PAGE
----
One trail to demonstrate them all
Corrected 24 February 2013
It may be because the landscape resembles a South Seas Lake District.
Or it may simply be a universal urge, but locals have long dreamed and talked of creating a network of trails in the harbourscape of outstanding natural beauty that is the Mahurangi. An hour-and-seven-minute express bus ride from downtown Auckland, regional parks extend into and across the harbour heads, potentially placing the Mahurangi–Matakana wine district within half a day’s walking and cycling distance of the metropolis.
Dreams of this scale could have been realised through a number of opportunities, and deserved to have become a recognised civic goal decades ago, when 83% of respondents said they wanted a network of walkways to be well established within 25 years. In the event, 21 years on, even the 41% who ventured that they thought a network of walkways would be well established within that timeframe, were overly optimistic.
Fast-forward to 2012, and the Mahurangi comparison of the establishment performance of open-ground vs. container-raised indigenous plants, forerunner of Tāne’s Tree Trust’s Lake Taupō Protection Trust trials. The Mahurangi plants were being painstakingly measured for a second time, with every expectation of seeing similar pattern to that revealed by the first measurements, taken in 2009 after the plants had been established a year. This showed the open-ground plants to be significantly more cost-effective than their more expensive container-raised cousins. The indigenous forestry field technician and his assistant began speculating about future uses for the planting site, belatedly realising that there was potential for a second phase of trials, and the possibility of extending the work along an adjoining broad riparian margin that had been planted four years earlier but, in contrast to the trial site, was rather sparsely established. A meeting with property-holder Shelley Trotter suddenly put the proposal in a new light. One of the areas suggested for additional planting was in fact an area that had deliberately been kept open, as a potential parking area for Shelley’s dream of a walkway connecting the Mahurangi and Matakana wine growing areas, and eventually linking local settlements, including Snells Beach.
And so the Mahurangi Farm-Forestry Trail was conceived. Not only would the trail assist in the creation of a comprehensive demonstration of exotic and indigenous farm forestry, the farm-forestry trail would establish a precedent for the larger network of cycle and walkways, whereby it could become one vast extended showcase for sustainable land use options.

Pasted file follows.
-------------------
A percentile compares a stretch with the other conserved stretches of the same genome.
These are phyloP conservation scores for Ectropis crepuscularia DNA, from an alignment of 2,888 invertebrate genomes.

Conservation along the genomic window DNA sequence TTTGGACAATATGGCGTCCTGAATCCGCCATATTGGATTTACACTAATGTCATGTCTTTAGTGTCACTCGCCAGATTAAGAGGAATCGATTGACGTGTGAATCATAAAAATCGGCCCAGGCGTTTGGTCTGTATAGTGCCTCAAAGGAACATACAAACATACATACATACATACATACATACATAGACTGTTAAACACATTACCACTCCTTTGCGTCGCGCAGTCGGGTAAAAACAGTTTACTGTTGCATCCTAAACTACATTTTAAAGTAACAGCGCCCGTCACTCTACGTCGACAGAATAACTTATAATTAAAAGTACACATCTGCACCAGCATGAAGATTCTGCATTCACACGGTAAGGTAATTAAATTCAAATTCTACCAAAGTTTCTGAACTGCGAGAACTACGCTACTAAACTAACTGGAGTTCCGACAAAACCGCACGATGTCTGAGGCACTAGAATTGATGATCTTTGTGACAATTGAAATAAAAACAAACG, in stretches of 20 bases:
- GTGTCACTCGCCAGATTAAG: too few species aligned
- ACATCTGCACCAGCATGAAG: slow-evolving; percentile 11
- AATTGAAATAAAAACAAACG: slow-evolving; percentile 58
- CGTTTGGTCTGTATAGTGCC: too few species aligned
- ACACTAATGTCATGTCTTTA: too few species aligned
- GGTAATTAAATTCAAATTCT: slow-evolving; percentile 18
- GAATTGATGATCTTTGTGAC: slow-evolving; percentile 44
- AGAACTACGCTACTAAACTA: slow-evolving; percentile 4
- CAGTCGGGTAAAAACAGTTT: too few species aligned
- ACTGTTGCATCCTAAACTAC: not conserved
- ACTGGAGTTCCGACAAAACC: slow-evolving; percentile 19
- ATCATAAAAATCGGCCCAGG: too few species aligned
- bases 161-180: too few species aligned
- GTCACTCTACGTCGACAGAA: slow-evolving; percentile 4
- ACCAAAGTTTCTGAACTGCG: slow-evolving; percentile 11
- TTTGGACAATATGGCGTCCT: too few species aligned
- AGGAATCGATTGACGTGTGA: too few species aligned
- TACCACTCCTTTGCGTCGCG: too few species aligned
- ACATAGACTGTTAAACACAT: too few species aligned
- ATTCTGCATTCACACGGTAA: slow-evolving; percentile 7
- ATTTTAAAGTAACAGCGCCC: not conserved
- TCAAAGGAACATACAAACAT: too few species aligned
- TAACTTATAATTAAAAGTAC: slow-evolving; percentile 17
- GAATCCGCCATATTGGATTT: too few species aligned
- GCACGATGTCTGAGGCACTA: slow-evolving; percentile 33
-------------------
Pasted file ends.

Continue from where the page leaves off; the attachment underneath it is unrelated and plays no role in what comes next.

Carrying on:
Because the trails will often follow rivers and streams, there will be considerable opportunity to showcase a range of riparian protection regimes. This is particularly relevant in the Mahurangi catchment, given the harbour’s elevated sediment accumulation rate. Before being subsumed by the new Auckland Council, the regional council had undertaken a five-year, $3 million programme of riparian margin protection, so dire were the results of 10 years of studies of the harbour’s benthic communities. In the 1991 questionnaire alluded to earlier, 38% of respondents expected siltation to have increased substantially, with only 18% expecting a reduction, as a result of better land-use practices; a quarter expected it to be about the same. Few, however, would have guessed that the science was about to show that, in some areas studied, the likes of cockles and horse mussels were becoming so stressed that they had completely ceased breeding.
Despite more than 120 kilometres of riparian margin being protected and 40 farm plans being completed under the Mahurangi Action Plan, the harbour faces an increasing threat of sediment generation, thanks to global warming. The Ministry for the Environment warns that, in Warkworth, average annual rainfall is likely to decrease by 3% by 2040 and 5% by 2090, but that the intensity of ex-tropical cyclones is likely to increase and that when these occur there will be an increased risk of damage from heavy rain and strong winds.
Whether it is to protect riparian margins or to increase tree cover generally, the Mahurangi catchment needs at least nine million plants and trees to be established—an arbitrary 10% of the catchment. At the price typically paid for indigenous plants, this is clearly unaffordable. But rather than take the position that every little bits helps, the help of Dr David Bergin and Jaap van Dorsser was sought to kick-start open-ground, or forestry-style, production of indigenous species. Restart, of course, is the more accurate verb, in that Jaap van Dorsser had, in the 1960s and 1980s, successfully adapted forestry nursery practices for the large-scale production of indigenous species. The first step was to demonstrate the superior cost-effectiveness of open-ground raised plants. That site, serendipitously, will now connect the main Mahurangi–Matakana cycle and walkway route half a kilometre to the popular Parsley Pot café, situated busy Sandspit Road, midway between Warkworth and Snells Beach.